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  • Partying Like It Is 2007 [View article]
    Great points, banmate6. I'm up in Canada, but one of the points that we keep hearing (from travellers) is that much of the US infrastructure is in disrepair compared to here.

    Just how many of those jobless would be willing to work for a bit above minimum wage if they had their training, housing and food costs covered as they go around the country repairing roads, bridges, and other core infrastructure? I bet quite a few. Up in Canada we've got a rather large infrastructure improvement program, given how sparse our population is...

    There are numerous sectors that are underemployed in the US, but currently welfare programs are at the ugly midpoint to do nothing about it - too low to support someone as they try to fix their life (through education and locating work), but too high to encourage anyone to get off their ass through necessity. This is a rare occasion where compromise is worse than either "or" scenario. I feel that either the European way of doing it (We'll pay your education, housing, and food, so that you can become employable!) or the American way (You're not getting much, so fix your attitude and get off your ass.) would be better than what you've got. (You're getting some handouts, but only enough to raise the ire of people like Bret; not enough to actually change your life, or even pay transportation to job interviews. You'll have to rely on handouts from others, but since you are now a 'drain on the system', they're not going to want to help you out as much. You'd probably have had better luck if you received less handouts, and had others lending you a helping hand rather than looking down on you.)

    That said, I personally feel that the European way of doing it is better (Even after some abuse - I'm a lefty), but suspect that it wouldn't fly in the USA given how polarized American beliefs have become.

    Great posts, Michael Clark!

    -Mike
    Jul 2, 2015. 02:58 PM | 1 Like Like |Link to Comment
  • Partying Like It Is 2007 [View article]
    "The problem is that the politicians respond to this by increasing mandates, minimum wages, fees, regulations, taxes, etc., all of which provide less and less incentive for businesses to invest and create meaningful well-paying jobs. This results in the laggard growth rates we observe."

    I agree - bandaids for the real problem. But I also disagree. I think the debt overhang is the main thing impeding growth. People just don't spend as much when they're deep in the red. We're never going to get roaring growth back until asset prices fall back to levels that match up with income levels. (And if you haven't noticed, a lot of the job creation is part-time minimum-wage work.) That rebalancing won't happen with interest rates this low, and debt able to be indefinitely rolled over. The fed averted a crash, but this is the result.

    If rates go up significantly, repaying debt becomes a focus, but the price that people are willing to pay also drops significantly. No retirees seem to want to take a 50-75% hit on their asset values, so the central banking game shall continue.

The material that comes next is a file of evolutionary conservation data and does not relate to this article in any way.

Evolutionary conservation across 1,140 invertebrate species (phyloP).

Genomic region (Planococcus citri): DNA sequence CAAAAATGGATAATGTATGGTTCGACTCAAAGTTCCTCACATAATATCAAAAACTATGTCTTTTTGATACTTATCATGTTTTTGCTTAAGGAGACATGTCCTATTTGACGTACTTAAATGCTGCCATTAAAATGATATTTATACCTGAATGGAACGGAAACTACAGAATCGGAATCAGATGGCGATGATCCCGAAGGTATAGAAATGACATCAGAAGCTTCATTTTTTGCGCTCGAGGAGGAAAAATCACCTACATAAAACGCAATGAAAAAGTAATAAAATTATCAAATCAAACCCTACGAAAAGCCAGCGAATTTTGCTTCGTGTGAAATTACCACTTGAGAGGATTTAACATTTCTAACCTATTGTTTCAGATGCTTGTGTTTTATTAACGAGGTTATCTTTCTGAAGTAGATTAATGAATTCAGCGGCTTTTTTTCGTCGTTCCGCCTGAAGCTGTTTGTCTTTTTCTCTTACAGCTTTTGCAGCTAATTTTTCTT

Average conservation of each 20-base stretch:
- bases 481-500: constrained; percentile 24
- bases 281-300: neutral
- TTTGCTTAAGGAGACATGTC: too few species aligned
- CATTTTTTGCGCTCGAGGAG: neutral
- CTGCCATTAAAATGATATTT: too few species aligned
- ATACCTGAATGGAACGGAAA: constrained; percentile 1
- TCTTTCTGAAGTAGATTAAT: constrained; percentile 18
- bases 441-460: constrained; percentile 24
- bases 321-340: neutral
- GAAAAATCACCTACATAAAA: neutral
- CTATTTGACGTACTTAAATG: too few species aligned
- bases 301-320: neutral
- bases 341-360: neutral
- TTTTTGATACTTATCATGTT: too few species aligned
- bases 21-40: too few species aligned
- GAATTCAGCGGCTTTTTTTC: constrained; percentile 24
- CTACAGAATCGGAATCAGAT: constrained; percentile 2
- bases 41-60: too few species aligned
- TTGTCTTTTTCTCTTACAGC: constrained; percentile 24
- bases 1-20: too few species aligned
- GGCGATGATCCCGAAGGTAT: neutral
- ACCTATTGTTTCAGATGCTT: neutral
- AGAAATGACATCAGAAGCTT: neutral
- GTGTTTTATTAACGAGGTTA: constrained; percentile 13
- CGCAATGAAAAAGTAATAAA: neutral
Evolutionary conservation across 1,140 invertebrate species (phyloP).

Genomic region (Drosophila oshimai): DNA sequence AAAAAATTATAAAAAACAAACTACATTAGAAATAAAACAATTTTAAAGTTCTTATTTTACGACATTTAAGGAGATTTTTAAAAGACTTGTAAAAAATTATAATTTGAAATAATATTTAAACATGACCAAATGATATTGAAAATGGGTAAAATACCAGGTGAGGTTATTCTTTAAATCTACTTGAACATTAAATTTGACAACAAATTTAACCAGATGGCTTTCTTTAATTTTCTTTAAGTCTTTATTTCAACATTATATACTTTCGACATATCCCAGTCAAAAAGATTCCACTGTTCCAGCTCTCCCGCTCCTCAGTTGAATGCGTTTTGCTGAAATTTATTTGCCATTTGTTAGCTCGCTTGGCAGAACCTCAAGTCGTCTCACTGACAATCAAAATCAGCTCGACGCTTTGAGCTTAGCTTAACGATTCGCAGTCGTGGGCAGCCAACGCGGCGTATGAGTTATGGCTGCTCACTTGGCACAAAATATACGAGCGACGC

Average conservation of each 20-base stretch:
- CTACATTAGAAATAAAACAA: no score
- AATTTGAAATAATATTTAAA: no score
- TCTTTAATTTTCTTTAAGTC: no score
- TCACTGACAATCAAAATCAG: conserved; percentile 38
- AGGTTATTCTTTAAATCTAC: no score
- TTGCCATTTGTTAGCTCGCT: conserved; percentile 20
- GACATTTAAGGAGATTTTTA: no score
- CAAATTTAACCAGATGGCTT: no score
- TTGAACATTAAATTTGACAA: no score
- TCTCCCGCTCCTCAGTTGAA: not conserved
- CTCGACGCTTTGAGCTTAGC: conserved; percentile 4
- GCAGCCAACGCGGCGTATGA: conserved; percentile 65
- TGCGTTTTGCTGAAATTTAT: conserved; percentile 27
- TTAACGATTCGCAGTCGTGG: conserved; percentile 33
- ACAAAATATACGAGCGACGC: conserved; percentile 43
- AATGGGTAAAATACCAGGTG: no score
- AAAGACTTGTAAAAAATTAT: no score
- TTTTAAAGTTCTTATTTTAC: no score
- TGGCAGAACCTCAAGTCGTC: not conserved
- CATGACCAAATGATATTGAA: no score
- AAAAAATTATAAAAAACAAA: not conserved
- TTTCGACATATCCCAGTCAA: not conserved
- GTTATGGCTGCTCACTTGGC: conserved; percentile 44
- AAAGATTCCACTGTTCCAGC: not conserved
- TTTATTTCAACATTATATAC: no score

The big problem from my point of view (as a programmer, computer tech, self investor) is that technology will ultimately replace what most people can do. I firmly believe this. If you don't tax companies adequately, the system will collapse. We're in a period of rising personal taxes (through stealthy elimination of writeoffs) and declining corporate taxes (through both declining tax rates and loopholes), as we enter a period of reduced employment opportunities and increasing corporate margins. Bad combination, unless you're a shareholder.

    This video outlines some of it better than I can articulate:
    http://bit.ly/Zirvsw

    Although not the popular opinion, I feel that taxes are too low, and many more writeoffs have to be restored. Low taxes encourage saving/hoarding. If taxes are much higher, but with many more valid writeoffs, it encourages spending and improves the velocity of money, because if you don't spend on things (that you want and that you feel are deserving), then a bully called the government will take it from you and (maybe) decrease the deficit, but (probably) waste it. If you look at periods of roaring growth, they were higher tax periods with tons of writeoffs available.

    -Mike
    Jul 2, 2015. 02:26 PM | 1 Like Like |Link to Comment
  • Partying Like It Is 2007 [View article]
    clrodrick: That ship has already sailed. China has a debt bubble so great, it practically outsizes their economy. Without continual reinvestment into sub prime loans, they'd have no growth at all... keep in mind that many of their companies are debt heavy, have no way to pay back loans even in a booming economy, and depend on consumers that are debt heavy and have no way to pay back their loans even in a booming economy. Their strategy is to drop rates and roll over debt. Hmm...

    Do you know how much stuff is manufactured in China these days? The resulting implosion of their economy from mass defaults would probably grind all economic growth to a halt worldwide, and be good for a 90-95% correction in the markets, 1920's style.

    Or things can continue on in a stable manner. If we don't draw too much attention to China's predicament, we can just slowly rise for years... gives them time to sort things out. Hopefully they don't inflated that debt bubble any further.

    I honestly think we need to separate repayment rate from interest rate for all debt. If you had to repay at a rapid rate to get the best interest rates, that would be the motivation necessary to deflate at least some of the debt bubbles growing worldwide.

    -Mike
    Jul 2, 2015. 01:56 PM | Likes Like |Link to Comment
  • Partying Like It Is 2007 [View article]
    "So that would mean that the stock market will never crash when US short-term yields are fixed at zero permanently? I believe everyone would like that! So why wouldn't the Fed just stay at ZIRP forever?"

    The year everyone believes that is the year that the market soars only to be followed by a 25-40% correction.

    The market can go up approximately 2-4% per year indefinitely, given that the population of the world rises ~1.2%, and healthy economies can double that growth rate... plus technology will continue to incrementally enhance margins.

    SPY isn't up at all this year. We have oddly rational behaviour right now. Going sideways rather than scary up and down. It would be funny if it defied logic and did this for several more years. :P